US & Canada

California 'bombogenesis', biggest storm in years, kills four

Media playback is unsupported on your device
Media captionTwo cars fell into sinkhole in Los Angeles, in the Studio City neighbourhood

One of California's strongest storms in years - dubbed a "bombogenesis" or "weather bomb" - has hit the state, killing at least four people and bringing torrential rain and floods.

Power cuts hit 150,000 households and sinkholes swallowed cars.

Hundreds of homes were evacuated amid fear of mud slides near Los Angeles.

More gusts, heavy rain and flash floods are expected on Saturday but the storm is due to subside by Sunday.

More than 300 flights have been disrupted at Los Angeles International Airport, and major roads have closed.

One man was killed after a tree fell and pulled a power line on to his car in the Sherman Oaks area of Los Angeles.

Image copyright Getty Images
Image caption A firefighter carries a woman from her car after it was caught in street flooding in southern California.

A second person died in a vehicle when it was submerged by a flash flood in the town of Victorville.

Another motorist at the same junction was saved after climbing on to the roof of his car.

Two others died in car accidents in the San Diego area.

Ryan Maue, a meteorologist for WeatherBell Analytics, told the Los Angeles Times that 10 trillion gallons of rain would fall on California in the next week, enough to power Niagara Falls for 154 days.

Media playback is unsupported on your device
Media captionCapt Erik Scott, LA Fire Department: People trapped have needed "swift water rescues"
Image copyright Getty Images
Image caption A man tries to cycle through the flooded streets of Sun Valley, southern California

Two cars fell down a sinkhole in LA neighbourhood Studio City, with the drama of the second one, teetering on the edge and then tumbling down, shown on live television.

Firefighters saved one person from the first car, and the driver got out of the second before it fell. No-one was injured.

Erik Scott from the Los Angeles Fire Department said that the sinkhole rescue was "a very unique and dangerous situation".

He said the frightened driver in the fallen car was forced to stand on top of her vehicle, underground and amid rushing water, until a ladder could be passed down to her, 10ft (3 metres) below the street.

The Los Angeles Times also spoke of "surreal scenes" with cars trapped by rising waters along freeways 11 and 15. The state's fire department said firefighters had to rescue 15 people from cars trapped in fast-moving water on a road in Sun Valley, and use ropes and inflatable boats to rescue seven people and two dogs from a flood-control area on the Los Angeles River.

Image copyright AP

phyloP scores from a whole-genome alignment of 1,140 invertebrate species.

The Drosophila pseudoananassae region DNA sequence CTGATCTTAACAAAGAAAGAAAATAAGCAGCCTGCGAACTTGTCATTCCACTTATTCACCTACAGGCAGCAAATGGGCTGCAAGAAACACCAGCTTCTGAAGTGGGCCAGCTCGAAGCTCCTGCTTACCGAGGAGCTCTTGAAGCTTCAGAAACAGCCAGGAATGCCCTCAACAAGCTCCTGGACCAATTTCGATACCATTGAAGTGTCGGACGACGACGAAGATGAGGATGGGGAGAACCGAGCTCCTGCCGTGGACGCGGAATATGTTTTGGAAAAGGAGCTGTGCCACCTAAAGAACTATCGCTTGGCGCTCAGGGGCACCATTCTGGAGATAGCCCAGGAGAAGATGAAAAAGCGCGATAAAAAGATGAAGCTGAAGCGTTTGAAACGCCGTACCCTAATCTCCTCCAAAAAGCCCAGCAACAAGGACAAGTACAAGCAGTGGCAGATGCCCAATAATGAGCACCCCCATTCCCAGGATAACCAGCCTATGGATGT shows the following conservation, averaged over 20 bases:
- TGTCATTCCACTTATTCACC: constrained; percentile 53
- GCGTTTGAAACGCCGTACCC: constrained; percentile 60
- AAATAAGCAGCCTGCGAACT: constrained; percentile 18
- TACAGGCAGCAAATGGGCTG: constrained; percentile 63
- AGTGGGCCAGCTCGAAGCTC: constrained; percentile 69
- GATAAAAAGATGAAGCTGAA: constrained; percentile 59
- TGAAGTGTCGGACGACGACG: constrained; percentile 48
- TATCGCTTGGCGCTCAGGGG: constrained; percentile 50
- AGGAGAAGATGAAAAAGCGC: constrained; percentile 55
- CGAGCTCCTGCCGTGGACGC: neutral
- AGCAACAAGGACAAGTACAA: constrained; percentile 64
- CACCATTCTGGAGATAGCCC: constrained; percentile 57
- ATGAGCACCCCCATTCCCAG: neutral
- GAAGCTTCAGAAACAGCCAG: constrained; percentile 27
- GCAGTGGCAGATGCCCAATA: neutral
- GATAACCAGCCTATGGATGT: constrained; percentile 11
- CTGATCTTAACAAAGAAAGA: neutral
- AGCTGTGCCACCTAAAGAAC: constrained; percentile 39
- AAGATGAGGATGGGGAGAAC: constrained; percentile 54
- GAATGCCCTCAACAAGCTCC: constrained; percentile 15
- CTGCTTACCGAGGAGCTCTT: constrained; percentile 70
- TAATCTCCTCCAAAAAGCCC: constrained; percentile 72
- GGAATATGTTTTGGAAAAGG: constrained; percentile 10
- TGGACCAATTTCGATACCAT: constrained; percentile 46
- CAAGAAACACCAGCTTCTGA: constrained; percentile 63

Image caption A large eucalyptus tree toppled on to a carport in Goleta

Evacuation orders were issued in the city of Duarte, in the foothills of the San Gabriel Mountains east of Los Angeles, and in parts of Camarillo Springs in Ventura County.

It is feared that areas that have been previously hit by forest fires could be more susceptible to mud slides as there is less vegetation to break the flow of running water.

Terry Anzur of KFI News told the BBC the dry, scorched ground that had been "saturated" with the heavy downpour was turning streets in to "rivers of mud".

After five years of drought, a series of storms have filled state reservoirs.

In Duarte, about 20 miles (32 km) east of Los Angeles, city authorities said they had been door to door to issue mandatory evacuations.

Those who chose to stay were required to sign notifications.

One local, Alberto Moreno, told Reuters news agency that he was staying put. "The neighbours are here so we're all basically going to help out each other if it comes down to it," he said, while barricading his home with sandbags.

Image copyright AP
Image caption Schoolchildren caught in heavy rain in Los Angeles

Meteorologists describe the "bombogenesis" as an intense extra-tropical cyclonic low-pressure area, or "a weather bomb".

Media playback is unsupported on your device
Media captionMore rain coming for drenched California

"The storm looks to be the strongest storm to hit southwest California this season," the National Weather Service said.

"It is likely the strongest within the last six years and possibly even as far back as December 2004 or January 1995."

Gusts of 87mph (140km/h) were reported on the Big Sur scenic coastal highway.

Image copyright AP
Image caption A lorry lies on its side after it was blown over by strong winds in Marina

Earlier in the week, heavy rain and melting snow caused fears of flooding at the tallest dam in the country, Oroville Dam, in northern California. More than 180,000 residents evacuated their homes.

Media playback is unsupported on your device
Media captionWhat went wrong at Oroville Dam?

Are you in the affected regions? Let us know about your experiences. Email haveyoursay@bbc.co.uk with your stories.

Please include a contact number if you are willing to speak to a BBC journalist. You can also contact us in the following ways:

Or use the form below

Your contact details

If you are happy to be contacted by a BBC journalist please leave a telephone number that we can contact you on. In some cases a selection of your comments will be published, displaying your name as you provide it and location, unless you state otherwise. Your contact details will never be published. When sending us pictures, video or eyewitness accounts at no time should you endanger yourself or others, take any unnecessary risks or infringe any laws. Please ensure you have read the terms and conditions.

Terms and conditions

Related Topics

More on this story